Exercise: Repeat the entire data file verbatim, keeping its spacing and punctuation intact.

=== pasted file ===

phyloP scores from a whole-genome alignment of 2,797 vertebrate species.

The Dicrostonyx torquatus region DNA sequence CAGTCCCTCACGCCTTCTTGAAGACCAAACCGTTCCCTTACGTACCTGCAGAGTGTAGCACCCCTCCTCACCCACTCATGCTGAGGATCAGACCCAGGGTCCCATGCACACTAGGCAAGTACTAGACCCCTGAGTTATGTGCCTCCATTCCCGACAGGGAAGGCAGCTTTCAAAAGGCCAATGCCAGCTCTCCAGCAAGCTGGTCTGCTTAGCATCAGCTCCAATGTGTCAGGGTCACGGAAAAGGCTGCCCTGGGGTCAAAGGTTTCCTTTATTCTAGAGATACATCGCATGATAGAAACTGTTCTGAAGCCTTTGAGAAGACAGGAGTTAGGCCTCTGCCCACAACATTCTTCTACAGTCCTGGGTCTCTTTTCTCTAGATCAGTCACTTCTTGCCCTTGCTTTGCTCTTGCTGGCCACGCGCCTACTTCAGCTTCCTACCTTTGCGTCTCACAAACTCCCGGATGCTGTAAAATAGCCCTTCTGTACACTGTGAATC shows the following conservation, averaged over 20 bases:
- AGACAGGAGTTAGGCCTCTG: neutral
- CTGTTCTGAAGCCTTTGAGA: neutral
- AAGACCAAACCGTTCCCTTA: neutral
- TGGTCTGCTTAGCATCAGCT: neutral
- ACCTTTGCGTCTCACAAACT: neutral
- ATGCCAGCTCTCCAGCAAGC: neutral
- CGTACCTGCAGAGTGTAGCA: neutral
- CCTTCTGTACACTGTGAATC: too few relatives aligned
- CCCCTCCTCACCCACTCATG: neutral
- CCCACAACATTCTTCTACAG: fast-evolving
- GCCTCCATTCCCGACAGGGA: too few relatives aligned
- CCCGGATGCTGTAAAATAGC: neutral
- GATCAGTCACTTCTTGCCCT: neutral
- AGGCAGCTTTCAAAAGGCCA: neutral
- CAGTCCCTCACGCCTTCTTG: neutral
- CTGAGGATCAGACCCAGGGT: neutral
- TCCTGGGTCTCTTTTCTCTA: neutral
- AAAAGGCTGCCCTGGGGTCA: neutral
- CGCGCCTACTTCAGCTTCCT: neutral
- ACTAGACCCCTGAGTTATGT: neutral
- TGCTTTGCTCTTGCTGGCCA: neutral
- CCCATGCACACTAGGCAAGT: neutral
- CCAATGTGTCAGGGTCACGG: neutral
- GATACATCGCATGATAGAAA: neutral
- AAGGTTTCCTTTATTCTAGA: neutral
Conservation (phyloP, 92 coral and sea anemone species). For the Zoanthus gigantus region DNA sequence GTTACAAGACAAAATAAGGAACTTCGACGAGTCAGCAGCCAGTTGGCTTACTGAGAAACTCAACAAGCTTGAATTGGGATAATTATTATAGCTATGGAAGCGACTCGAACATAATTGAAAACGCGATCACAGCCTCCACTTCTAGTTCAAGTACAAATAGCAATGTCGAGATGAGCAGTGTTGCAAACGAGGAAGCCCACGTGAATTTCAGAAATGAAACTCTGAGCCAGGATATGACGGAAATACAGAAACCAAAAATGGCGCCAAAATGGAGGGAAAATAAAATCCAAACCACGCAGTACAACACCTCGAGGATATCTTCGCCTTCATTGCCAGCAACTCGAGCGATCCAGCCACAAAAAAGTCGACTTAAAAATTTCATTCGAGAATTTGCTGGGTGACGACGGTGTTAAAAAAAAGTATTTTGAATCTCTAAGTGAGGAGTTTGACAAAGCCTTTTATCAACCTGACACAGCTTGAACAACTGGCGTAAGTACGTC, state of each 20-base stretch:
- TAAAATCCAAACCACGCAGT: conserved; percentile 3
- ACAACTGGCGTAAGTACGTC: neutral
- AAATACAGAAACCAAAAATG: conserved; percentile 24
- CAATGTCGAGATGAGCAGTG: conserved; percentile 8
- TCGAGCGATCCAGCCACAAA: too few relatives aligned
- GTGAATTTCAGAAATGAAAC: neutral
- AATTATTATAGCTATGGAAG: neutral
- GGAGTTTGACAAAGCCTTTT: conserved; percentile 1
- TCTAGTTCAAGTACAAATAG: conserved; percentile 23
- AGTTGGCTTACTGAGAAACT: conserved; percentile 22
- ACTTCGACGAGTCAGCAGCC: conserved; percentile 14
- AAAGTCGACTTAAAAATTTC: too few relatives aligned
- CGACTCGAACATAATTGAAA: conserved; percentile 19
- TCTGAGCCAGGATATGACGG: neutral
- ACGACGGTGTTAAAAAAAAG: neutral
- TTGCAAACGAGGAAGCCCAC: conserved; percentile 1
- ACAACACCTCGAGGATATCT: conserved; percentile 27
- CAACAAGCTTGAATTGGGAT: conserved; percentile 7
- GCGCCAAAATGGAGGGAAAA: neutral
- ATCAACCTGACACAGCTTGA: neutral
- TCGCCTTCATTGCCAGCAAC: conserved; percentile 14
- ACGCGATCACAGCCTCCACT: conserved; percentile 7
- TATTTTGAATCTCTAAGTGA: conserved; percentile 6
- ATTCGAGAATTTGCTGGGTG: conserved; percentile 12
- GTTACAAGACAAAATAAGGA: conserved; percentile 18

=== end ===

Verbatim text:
phyloP scores from a whole-genome alignment of 2,797 vertebrate species.

The Dicrostonyx torquatus region DNA sequence CAGTCCCTCACGCCTTCTTGAAGACCAAACCGTTCCCTTACGTACCTGCAGAGTGTAGCACCCCTCCTCACCCACTCATGCTGAGGATCAGACCCAGGGTCCCATGCACACTAGGCAAGTACTAGACCCCTGAGTTATGTGCCTCCATTCCCGACAGGGAAGGCAGCTTTCAAAAGGCCAATGCCAGCTCTCCAGCAAGCTGGTCTGCTTAGCATCAGCTCCAATGTGTCAGGGTCACGGAAAAGGCTGCCCTGGGGTCAAAGGTTTCCTTTATTCTAGAGATACATCGCATGATAGAAACTGTTCTGAAGCCTTTGAGAAGACAGGAGTTAGGCCTCTGCCCACAACATTCTTCTACAGTCCTGGGTCTCTTTTCTCTAGATCAGTCACTTCTTGCCCTTGCTTTGCTCTTGCTGGCCACGCGCCTACTTCAGCTTCCTACCTTTGCGTCTCACAAACTCCCGGATGCTGTAAAATAGCCCTTCTGTACACTGTGAATC shows the following conservation, averaged over 20 bases:
- AGACAGGAGTTAGGCCTCTG: neutral
- CTGTTCTGAAGCCTTTGAGA: neutral
- AAGACCAAACCGTTCCCTTA: neutral
- TGGTCTGCTTAGCATCAGCT: neutral
- ACCTTTGCGTCTCACAAACT: neutral
- ATGCCAGCTCTCCAGCAAGC: neutral
- CGTACCTGCAGAGTGTAGCA: neutral
- CCTTCTGTACACTGTGAATC: too few relatives aligned
- CCCCTCCTCACCCACTCATG: neutral
- CCCACAACATTCTTCTACAG: fast-evolving
- GCCTCCATTCCCGACAGGGA: too few relatives aligned
- CCCGGATGCTGTAAAATAGC: neutral
- GATCAGTCACTTCTTGCCCT: neutral
- AGGCAGCTTTCAAAAGGCCA: neutral
- CAGTCCCTCACGCCTTCTTG: neutral
- CTGAGGATCAGACCCAGGGT: neutral
- TCCTGGGTCTCTTTTCTCTA: neutral
- AAAAGGCTGCCCTGGGGTCA: neutral
- CGCGCCTACTTCAGCTTCCT: neutral
- ACTAGACCCCTGAGTTATGT: neutral
- TGCTTTGCTCTTGCTGGCCA: neutral
- CCCATGCACACTAGGCAAGT: neutral
- CCAATGTGTCAGGGTCACGG: neutral
- GATACATCGCATGATAGAAA: neutral
- AAGGTTTCCTTTATTCTAGA: neutral
Conservation (phyloP, 92 coral and sea anemone species). For the Zoanthus gigantus region DNA sequence GTTACAAGACAAAATAAGGAACTTCGACGAGTCAGCAGCCAGTTGGCTTACTGAGAAACTCAACAAGCTTGAATTGGGATAATTATTATAGCTATGGAAGCGACTCGAACATAATTGAAAACGCGATCACAGCCTCCACTTCTAGTTCAAGTACAAATAGCAATGTCGAGATGAGCAGTGTTGCAAACGAGGAAGCCCACGTGAATTTCAGAAATGAAACTCTGAGCCAGGATATGACGGAAATACAGAAACCAAAAATGGCGCCAAAATGGAGGGAAAATAAAATCCAAACCACGCAGTACAACACCTCGAGGATATCTTCGCCTTCATTGCCAGCAACTCGAGCGATCCAGCCACAAAAAAGTCGACTTAAAAATTTCATTCGAGAATTTGCTGGGTGACGACGGTGTTAAAAAAAAGTATTTTGAATCTCTAAGTGAGGAGTTTGACAAAGCCTTTTATCAACCTGACACAGCTTGAACAACTGGCGTAAGTACGTC, state of each 20-base stretch:
- TAAAATCCAAACCACGCAGT: conserved; percentile 3
- ACAACTGGCGTAAGTACGTC: neutral
- AAATACAGAAACCAAAAATG: conserved; percentile 24
- CAATGTCGAGATGAGCAGTG: conserved; percentile 8
- TCGAGCGATCCAGCCACAAA: too few relatives aligned
- GTGAATTTCAGAAATGAAAC: neutral
- AATTATTATAGCTATGGAAG: neutral
- GGAGTTTGACAAAGCCTTTT: conserved; percentile 1
- TCTAGTTCAAGTACAAATAG: conserved; percentile 23
- AGTTGGCTTACTGAGAAACT: conserved; percentile 22
- ACTTCGACGAGTCAGCAGCC: conserved; percentile 14
- AAAGTCGACTTAAAAATTTC: too few relatives aligned
- CGACTCGAACATAATTGAAA: conserved; percentile 19
- TCTGAGCCAGGATATGACGG: neutral
- ACGACGGTGTTAAAAAAAAG: neutral
- TTGCAAACGAGGAAGCCCAC: conserved; percentile 1
- ACAACACCTCGAGGATATCT: conserved; percentile 27
- CAACAAGCTTGAATTGGGAT: conserved; percentile 7
- GCGCCAAAATGGAGGGAAAA: neutral
- ATCAACCTGACACAGCTTGA: neutral
- TCGCCTTCATTGCCAGCAAC: conserved; percentile 14
- ACGCGATCACAGCCTCCACT: conserved; percentile 7
- TATTTTGAATCTCTAAGTGA: conserved; percentile 6
- ATTCGAGAATTTGCTGGGTG: conserved; percentile 12
- GTTACAAGACAAAATAAGGA: conserved; percentile 18